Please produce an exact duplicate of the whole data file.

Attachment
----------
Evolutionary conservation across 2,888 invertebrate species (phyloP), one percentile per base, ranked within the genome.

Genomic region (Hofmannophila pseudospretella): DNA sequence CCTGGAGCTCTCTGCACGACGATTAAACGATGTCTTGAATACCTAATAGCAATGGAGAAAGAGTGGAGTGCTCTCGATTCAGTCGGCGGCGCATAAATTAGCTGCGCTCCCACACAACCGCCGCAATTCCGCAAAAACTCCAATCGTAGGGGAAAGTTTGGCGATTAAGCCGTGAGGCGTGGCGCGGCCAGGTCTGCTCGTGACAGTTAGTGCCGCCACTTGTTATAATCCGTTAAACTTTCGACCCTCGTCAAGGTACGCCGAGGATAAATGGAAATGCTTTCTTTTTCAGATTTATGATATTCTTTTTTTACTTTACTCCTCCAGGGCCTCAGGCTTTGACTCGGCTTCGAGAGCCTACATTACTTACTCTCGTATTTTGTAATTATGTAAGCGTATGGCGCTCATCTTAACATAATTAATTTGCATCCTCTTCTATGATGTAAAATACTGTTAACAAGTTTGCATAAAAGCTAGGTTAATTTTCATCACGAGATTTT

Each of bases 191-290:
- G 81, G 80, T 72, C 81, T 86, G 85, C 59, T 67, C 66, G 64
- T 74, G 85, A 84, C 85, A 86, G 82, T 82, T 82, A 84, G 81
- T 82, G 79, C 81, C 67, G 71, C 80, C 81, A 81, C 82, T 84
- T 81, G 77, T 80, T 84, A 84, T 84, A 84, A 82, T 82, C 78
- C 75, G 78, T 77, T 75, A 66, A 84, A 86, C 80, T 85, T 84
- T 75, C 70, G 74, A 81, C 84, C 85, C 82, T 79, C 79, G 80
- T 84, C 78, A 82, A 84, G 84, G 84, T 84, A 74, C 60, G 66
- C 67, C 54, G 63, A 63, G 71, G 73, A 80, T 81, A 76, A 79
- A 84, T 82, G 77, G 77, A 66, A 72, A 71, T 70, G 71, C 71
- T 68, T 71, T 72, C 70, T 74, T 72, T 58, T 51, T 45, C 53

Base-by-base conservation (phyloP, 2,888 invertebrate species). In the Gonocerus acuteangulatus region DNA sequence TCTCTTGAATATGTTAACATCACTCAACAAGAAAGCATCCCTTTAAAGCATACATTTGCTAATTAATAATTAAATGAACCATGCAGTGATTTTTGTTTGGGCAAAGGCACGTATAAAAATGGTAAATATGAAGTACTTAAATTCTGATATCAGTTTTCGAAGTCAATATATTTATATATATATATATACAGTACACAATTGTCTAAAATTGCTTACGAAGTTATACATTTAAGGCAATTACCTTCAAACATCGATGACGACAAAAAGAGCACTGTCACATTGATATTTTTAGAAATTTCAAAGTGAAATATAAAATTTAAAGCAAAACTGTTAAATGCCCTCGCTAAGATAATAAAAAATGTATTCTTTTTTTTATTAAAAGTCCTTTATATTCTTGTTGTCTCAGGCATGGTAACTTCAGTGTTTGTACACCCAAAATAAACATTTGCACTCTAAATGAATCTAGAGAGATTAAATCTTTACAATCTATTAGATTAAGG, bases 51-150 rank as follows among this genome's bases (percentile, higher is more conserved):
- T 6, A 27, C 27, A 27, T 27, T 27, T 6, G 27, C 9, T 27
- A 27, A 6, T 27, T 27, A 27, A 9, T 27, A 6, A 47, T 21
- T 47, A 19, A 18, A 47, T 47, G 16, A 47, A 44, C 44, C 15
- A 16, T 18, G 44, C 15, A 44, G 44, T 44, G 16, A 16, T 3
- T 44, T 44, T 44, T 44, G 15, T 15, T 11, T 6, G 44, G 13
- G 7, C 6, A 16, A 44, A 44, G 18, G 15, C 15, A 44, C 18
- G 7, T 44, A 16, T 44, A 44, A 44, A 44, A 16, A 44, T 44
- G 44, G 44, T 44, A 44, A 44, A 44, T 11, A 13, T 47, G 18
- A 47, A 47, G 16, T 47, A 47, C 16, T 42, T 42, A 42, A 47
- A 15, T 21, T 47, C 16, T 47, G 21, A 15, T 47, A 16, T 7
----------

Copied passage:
Evolutionary conservation across 2,888 invertebrate species (phyloP), one percentile per base, ranked within the genome.

Genomic region (Hofmannophila pseudospretella): DNA sequence CCTGGAGCTCTCTGCACGACGATTAAACGATGTCTTGAATACCTAATAGCAATGGAGAAAGAGTGGAGTGCTCTCGATTCAGTCGGCGGCGCATAAATTAGCTGCGCTCCCACACAACCGCCGCAATTCCGCAAAAACTCCAATCGTAGGGGAAAGTTTGGCGATTAAGCCGTGAGGCGTGGCGCGGCCAGGTCTGCTCGTGACAGTTAGTGCCGCCACTTGTTATAATCCGTTAAACTTTCGACCCTCGTCAAGGTACGCCGAGGATAAATGGAAATGCTTTCTTTTTCAGATTTATGATATTCTTTTTTTACTTTACTCCTCCAGGGCCTCAGGCTTTGACTCGGCTTCGAGAGCCTACATTACTTACTCTCGTATTTTGTAATTATGTAAGCGTATGGCGCTCATCTTAACATAATTAATTTGCATCCTCTTCTATGATGTAAAATACTGTTAACAAGTTTGCATAAAAGCTAGGTTAATTTTCATCACGAGATTTT

Each of bases 191-290:
- G 81, G 80, T 72, C 81, T 86, G 85, C 59, T 67, C 66, G 64
- T 74, G 85, A 84, C 85, A 86, G 82, T 82, T 82, A 84, G 81
- T 82, G 79, C 81, C 67, G 71, C 80, C 81, A 81, C 82, T 84
- T 81, G 77, T 80, T 84, A 84, T 84, A 84, A 82, T 82, C 78
- C 75, G 78, T 77, T 75, A 66, A 84, A 86, C 80, T 85, T 84
- T 75, C 70, G 74, A 81, C 84, C 85, C 82, T 79, C 79, G 80
- T 84, C 78, A 82, A 84, G 84, G 84, T 84, A 74, C 60, G 66
- C 67, C 54, G 63, A 63, G 71, G 73, A 80, T 81, A 76, A 79
- A 84, T 82, G 77, G 77, A 66, A 72, A 71, T 70, G 71, C 71
- T 68, T 71, T 72, C 70, T 74, T 72, T 58, T 51, T 45, C 53

Base-by-base conservation (phyloP, 2,888 invertebrate species). In the Gonocerus acuteangulatus region DNA sequence TCTCTTGAATATGTTAACATCACTCAACAAGAAAGCATCCCTTTAAAGCATACATTTGCTAATTAATAATTAAATGAACCATGCAGTGATTTTTGTTTGGGCAAAGGCACGTATAAAAATGGTAAATATGAAGTACTTAAATTCTGATATCAGTTTTCGAAGTCAATATATTTATATATATATATATACAGTACACAATTGTCTAAAATTGCTTACGAAGTTATACATTTAAGGCAATTACCTTCAAACATCGATGACGACAAAAAGAGCACTGTCACATTGATATTTTTAGAAATTTCAAAGTGAAATATAAAATTTAAAGCAAAACTGTTAAATGCCCTCGCTAAGATAATAAAAAATGTATTCTTTTTTTTATTAAAAGTCCTTTATATTCTTGTTGTCTCAGGCATGGTAACTTCAGTGTTTGTACACCCAAAATAAACATTTGCACTCTAAATGAATCTAGAGAGATTAAATCTTTACAATCTATTAGATTAAGG, bases 51-150 rank as follows among this genome's bases (percentile, higher is more conserved):
- T 6, A 27, C 27, A 27, T 27, T 27, T 6, G 27, C 9, T 27
- A 27, A 6, T 27, T 27, A 27, A 9, T 27, A 6, A 47, T 21
- T 47, A 19, A 18, A 47, T 47, G 16, A 47, A 44, C 44, C 15
- A 16, T 18, G 44, C 15, A 44, G 44, T 44, G 16, A 16, T 3
- T 44, T 44, T 44, T 44, G 15, T 15, T 11, T 6, G 44, G 13
- G 7, C 6, A 16, A 44, A 44, G 18, G 15, C 15, A 44, C 18
- G 7, T 44, A 16, T 44, A 44, A 44, A 44, A 16, A 44, T 44
- G 44, G 44, T 44, A 44, A 44, A 44, T 11, A 13, T 47, G 18
- A 47, A 47, G 16, T 47, A 47, C 16, T 42, T 42, A 42, A 47
- A 15, T 21, T 47, C 16, T 47, G 21, A 15, T 47, A 16, T 7